Eva Kaili, the former European Parliament vice president who was arrested in December, broke her silence with three interviews in European newspapers.
Eva Kaili, the MEP at the centre of the European Parliament corruption scandal, broke her silence over the weekend in three separate interviews with European newspapers, defending herself against the criminal charges she faces.
The former European Parliament vice president was arrested last December and charged with participation in a criminal organisation, corruption and money laundering.
The investigation centres on a cash-for-favours scheme that allegedly involved bribes paid by Qatar and Morocco to influence policy-making inside the European Parliament.
The probe has brought charges against six individuals in Belgium and Italy, including three sitting lawmakers, and raised serious questions of foreign interference and illicit lobbying.
But Kaili, the most high-profile of the suspects, insisted on her innocence in interviews published in the Spanish newspaper El Mundo, Italian newspaper Corriere della Sera and French newspaper Libération.
They were published after the MEP was released from electronic surveillance following four months in prison and nearly two months monitored at her home.
The interviews occurred before a court order that she not speak to the press, Libération reported.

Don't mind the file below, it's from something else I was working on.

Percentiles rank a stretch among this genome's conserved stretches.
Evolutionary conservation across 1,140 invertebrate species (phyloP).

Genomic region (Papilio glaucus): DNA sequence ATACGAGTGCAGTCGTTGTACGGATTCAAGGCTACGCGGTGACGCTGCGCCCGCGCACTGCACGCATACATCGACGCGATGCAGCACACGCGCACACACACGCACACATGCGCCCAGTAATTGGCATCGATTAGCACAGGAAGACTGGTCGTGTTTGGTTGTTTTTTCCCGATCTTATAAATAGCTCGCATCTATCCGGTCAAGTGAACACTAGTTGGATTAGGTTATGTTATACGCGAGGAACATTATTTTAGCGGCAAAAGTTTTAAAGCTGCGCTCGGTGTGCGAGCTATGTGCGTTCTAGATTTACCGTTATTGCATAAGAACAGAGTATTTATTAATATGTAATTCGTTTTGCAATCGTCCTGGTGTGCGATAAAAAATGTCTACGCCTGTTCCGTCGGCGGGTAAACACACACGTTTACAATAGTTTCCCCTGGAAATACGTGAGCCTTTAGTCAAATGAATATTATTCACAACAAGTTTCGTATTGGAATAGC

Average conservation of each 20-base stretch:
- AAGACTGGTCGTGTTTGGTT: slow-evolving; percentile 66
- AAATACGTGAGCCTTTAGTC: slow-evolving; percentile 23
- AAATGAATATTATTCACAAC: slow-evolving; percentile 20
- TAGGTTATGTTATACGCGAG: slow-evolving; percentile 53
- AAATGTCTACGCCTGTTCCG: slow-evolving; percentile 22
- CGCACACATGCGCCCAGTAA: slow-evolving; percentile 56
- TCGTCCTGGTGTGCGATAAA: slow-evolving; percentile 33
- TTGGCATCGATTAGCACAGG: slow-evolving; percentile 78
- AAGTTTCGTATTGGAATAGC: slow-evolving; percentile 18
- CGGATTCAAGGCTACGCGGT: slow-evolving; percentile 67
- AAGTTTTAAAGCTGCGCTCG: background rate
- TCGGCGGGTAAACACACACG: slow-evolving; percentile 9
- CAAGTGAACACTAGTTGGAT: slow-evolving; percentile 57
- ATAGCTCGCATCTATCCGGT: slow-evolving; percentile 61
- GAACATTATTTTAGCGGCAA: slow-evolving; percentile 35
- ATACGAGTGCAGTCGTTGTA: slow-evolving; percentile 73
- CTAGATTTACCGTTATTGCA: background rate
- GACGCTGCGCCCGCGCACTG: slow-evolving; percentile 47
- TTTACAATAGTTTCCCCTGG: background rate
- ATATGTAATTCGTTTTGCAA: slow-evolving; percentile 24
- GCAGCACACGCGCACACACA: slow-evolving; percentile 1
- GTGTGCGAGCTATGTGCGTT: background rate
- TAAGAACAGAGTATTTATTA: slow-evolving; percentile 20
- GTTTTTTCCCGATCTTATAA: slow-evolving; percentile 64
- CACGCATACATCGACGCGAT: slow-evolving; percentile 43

‘I know I look guilty’
Kaili told the French newspaper that she indeed found hundreds of thousands of euros in the home she shared with partner Francesco Giorgi after his arrest last year.
She gave that cash to her father to bring back to his hotel, which was found by Belgian authorities. Police apprehended the father but he was later released without charges.
“I just wanted to get this money that didn’t belong to me out of my house. I can’t explain it differently. I know I look guilty,” she told Libération.
Kaili told Corriere della Sera that she was put in solitary confinement after her arrest, denouncing the conditions in Belgian prisons as “inhumane.”
She also defended her previous meetings with Gulf countries, stating that as a parliament vice president in charge of relations with the Middle East, she often met ambassadors and ministers and planned official visits.
Weeks before her arrest, the lawmaker delivered a speech before the hemicycle in which she strongly defended Qatar’s track record on human rights in the context of the 2022 FIFA World Cup.
She told El Mundo that she would be delighted if “someone could explain to me how what I have said differs from European politics.”
Kaili claimed that Belgian secret services monitored her due to her work on the parliament’s committee investigating the use of Pegasus spyware in Europe, claiming that this was the “real scandal.”
She also accused Belgian authorities of trying to force her to name people in the case in exchange for a deal, stating that if she had pleaded guilty she could have gone back to her daughter.
Her lawyer, Sven Mary, told Euronews earlier this year that the Belgian authorities had not found any new evidence to justify Kaili’s imprisonment. Shortly after, she was released from prison with electronic surveillance.
Last month, the MEP was no longer required to wear an electronic bracelet.
The Belgian Federal Prosecutor’s office told Euronews that they would not react to Kaili’s comments but specified that the matter would be decided by the justice system.
A spokesperson added that Kaili had been allowed to see her daughter twice a month, which he said is the standard in preventive detention.
Source: Euro News